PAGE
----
The second natural source is the sky, which scatters the light of the sun in a mathematically precise polarization pattern that captures both the direction of the sun and latitude information. Linear polarization in this case behaves roughly like having small arrows painted onto every part of the sky. These polarization arrows make it possible to discern which way is north even when only small fragments of the sky are visible. Birds, bees, fish, and insects all make use of this handy resource to help them navigate. Replicating such capabilities with modern sensors and computer hardware is main focus of this SBIR effort by Polaris. While not a complete substitute for GPS, careful use of this free and inconspicuous source of natural geo-location information can provide an autonomous vehicle with valuable real-time updates and verifications of where it is and what direction it is pointing.

Clues from the Past

If polarized light is so useful for navigation, why hasn’t it been used in the past? The answer is that it has, but without critical advantages made possible by modern computing and data fusion methods. In fact, the very first use of polarization for navigation was by people who sailed the North Atlantic hundreds of years ago: the Vikings. By employing a naturally occurring form of crystalline limestone called Iceland Spar or “sun stones,” Viking ship navigators could see and use polarized sky light on overcast days to help find locations and bearings.

Modern military use of polarized light navigation began in 1948 with the Pfund Sky-Compass, a polarized light compass that was intended for use during summer flights in the Arctic. Crossing the Artic was a particularly good application for polarized light navigation, since magnetic compasses fail in that region, the polar sea is featureless, and in the summertime the stars are not visible. Scandinavian Airlines has made the most use of this technology, since many of its flights require it to cross the kind of barren landscapes that baffle conventional navigation systems.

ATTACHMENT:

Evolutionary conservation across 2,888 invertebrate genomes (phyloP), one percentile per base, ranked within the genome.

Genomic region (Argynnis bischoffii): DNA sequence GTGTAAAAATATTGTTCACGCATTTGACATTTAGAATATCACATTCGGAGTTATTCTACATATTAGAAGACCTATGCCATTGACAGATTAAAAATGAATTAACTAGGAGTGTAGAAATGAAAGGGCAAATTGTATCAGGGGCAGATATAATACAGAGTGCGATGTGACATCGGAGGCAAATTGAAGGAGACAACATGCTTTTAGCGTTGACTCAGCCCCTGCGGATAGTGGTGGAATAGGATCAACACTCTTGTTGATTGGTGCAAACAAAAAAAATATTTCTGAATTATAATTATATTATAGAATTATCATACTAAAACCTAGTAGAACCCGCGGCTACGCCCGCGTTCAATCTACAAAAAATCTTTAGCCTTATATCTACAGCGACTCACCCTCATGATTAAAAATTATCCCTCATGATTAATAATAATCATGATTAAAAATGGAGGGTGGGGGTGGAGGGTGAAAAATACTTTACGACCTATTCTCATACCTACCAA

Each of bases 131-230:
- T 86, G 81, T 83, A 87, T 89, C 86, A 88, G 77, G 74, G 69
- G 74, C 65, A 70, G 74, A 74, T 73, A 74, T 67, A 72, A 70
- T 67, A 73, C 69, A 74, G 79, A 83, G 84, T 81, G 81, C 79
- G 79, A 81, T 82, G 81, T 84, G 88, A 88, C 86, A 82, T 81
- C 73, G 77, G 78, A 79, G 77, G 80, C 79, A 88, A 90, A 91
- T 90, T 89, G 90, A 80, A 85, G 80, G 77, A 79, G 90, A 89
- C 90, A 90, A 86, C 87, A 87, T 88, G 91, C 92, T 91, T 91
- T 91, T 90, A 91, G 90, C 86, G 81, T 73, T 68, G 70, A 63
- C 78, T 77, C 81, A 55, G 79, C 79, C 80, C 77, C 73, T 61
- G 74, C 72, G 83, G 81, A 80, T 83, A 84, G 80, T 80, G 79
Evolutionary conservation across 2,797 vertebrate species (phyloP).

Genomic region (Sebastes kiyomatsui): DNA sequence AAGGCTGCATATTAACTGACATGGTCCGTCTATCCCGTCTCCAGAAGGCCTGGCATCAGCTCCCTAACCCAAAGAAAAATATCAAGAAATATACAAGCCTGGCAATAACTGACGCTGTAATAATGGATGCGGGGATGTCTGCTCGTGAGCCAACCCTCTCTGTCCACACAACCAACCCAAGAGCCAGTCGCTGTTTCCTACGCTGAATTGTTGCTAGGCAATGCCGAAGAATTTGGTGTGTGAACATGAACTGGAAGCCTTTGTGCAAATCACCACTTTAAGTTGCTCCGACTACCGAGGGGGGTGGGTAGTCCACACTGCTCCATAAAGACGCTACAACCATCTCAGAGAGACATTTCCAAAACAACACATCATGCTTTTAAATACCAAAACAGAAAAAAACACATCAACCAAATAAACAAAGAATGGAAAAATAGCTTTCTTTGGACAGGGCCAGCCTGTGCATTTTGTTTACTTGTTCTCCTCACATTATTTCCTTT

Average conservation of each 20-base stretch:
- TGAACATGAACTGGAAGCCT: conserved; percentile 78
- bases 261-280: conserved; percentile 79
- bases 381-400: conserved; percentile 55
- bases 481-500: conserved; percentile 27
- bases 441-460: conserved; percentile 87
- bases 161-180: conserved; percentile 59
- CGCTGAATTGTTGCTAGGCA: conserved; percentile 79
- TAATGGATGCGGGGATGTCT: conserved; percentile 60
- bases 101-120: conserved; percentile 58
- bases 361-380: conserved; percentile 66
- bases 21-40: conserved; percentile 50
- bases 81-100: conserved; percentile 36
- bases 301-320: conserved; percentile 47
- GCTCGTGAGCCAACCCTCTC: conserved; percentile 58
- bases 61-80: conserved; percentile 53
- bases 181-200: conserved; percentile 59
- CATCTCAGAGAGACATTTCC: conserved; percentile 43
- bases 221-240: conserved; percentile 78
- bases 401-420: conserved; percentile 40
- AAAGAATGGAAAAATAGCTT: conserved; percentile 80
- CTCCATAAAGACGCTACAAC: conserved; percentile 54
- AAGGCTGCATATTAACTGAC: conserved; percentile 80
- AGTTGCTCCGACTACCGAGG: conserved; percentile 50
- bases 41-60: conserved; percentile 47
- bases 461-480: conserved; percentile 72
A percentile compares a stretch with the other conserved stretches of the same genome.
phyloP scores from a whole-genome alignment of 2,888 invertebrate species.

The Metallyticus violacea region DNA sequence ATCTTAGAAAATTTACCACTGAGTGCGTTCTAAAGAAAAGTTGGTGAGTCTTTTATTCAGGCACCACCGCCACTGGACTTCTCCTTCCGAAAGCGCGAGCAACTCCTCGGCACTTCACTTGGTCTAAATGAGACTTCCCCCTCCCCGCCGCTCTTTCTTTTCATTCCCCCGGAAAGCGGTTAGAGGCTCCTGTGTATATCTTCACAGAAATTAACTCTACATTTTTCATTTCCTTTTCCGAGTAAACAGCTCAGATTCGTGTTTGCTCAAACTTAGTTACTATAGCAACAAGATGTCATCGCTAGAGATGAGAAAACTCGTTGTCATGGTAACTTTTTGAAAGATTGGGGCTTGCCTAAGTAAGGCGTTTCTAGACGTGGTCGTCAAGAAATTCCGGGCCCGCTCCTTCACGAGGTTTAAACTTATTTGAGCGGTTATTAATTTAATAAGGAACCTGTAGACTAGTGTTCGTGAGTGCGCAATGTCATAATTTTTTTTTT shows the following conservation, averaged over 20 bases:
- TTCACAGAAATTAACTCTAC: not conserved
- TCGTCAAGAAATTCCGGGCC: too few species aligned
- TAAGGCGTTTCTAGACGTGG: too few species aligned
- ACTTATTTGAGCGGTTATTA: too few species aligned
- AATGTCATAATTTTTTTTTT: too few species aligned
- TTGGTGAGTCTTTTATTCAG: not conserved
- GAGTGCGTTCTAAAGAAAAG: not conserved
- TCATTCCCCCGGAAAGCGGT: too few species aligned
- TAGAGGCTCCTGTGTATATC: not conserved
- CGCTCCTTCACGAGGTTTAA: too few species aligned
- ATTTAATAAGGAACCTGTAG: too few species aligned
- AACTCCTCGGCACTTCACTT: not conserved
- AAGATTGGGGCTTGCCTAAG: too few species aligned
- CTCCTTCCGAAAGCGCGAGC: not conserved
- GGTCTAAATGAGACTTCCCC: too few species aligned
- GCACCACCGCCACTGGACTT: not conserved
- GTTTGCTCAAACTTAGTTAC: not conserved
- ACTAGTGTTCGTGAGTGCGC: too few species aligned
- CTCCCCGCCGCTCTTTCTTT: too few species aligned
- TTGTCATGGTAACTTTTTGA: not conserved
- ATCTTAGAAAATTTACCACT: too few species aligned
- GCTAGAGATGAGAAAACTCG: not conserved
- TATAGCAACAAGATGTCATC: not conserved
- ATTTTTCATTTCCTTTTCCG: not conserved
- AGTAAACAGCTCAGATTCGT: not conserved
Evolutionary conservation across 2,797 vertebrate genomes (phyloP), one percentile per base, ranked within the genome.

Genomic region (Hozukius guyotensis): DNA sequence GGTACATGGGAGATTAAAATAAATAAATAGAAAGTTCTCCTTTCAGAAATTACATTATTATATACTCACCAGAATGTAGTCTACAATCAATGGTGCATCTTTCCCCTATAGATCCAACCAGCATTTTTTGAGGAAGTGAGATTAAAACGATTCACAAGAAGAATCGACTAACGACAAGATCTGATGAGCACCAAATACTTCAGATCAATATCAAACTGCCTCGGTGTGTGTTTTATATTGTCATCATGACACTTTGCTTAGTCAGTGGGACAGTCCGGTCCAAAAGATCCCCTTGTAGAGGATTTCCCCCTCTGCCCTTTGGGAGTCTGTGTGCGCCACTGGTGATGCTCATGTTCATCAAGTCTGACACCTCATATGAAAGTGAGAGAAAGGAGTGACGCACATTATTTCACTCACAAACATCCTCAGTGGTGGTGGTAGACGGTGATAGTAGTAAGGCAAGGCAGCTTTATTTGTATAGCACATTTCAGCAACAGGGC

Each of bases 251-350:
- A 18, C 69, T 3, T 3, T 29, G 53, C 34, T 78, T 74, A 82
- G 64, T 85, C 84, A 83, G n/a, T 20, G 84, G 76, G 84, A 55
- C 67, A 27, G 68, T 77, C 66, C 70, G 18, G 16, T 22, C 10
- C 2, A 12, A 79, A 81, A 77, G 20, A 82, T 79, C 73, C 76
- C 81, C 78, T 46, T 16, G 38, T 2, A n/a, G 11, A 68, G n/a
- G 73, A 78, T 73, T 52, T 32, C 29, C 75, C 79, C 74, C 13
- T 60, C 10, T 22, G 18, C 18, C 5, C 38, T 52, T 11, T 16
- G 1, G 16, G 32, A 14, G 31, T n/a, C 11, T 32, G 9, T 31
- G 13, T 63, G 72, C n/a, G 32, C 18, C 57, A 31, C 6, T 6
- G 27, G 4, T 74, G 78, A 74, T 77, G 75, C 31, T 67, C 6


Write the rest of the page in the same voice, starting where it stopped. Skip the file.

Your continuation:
Moving Forward

The focus of the new work by Polaris is taking examples and hints from past work and moving them into a modern era of radical miniaturization, inexpensive and large computational capacities, and improved algorithms for comprehending and merging the information from polarized light with other resources. One example is that because entire global maps now can be stored in small computational devices, the location and orientation information from polarized light can be used in combination with new resources, such as miniaturized inertial guidance, to verify and validate locations in ways that were not possible in the past. Autonomy itself, with its ability to assess and evaluate data sources in more human-like ways, also adds an important ingredient by allowing an autonomous vehicle to assess and weigh the value of multiple information sources in new ways. Polarized light holds real promise in military and commercial applications to provide critical location data even when other forms are unavailable.

About the authors:

Terry Bollinger is a MITRE employee working full time on autonomy research and technologies for the Expeditionary Maneuver Warfare and Combating Terrorism Department at the Office of Naval Research. He was also chief scientist for a small team at the Offi ce of the Secretary of Defense that looked for emerging commercial technologies. Keith Hammack manages research programs in ground vehicle autonomy, fuel efficiency, mobile power, mobility, and survivability for the Marine Corps, Naval Expeditionary Combat Command, and Naval Special Warfare Command. He was previously deployed as a combat company commander with the U.S. Army.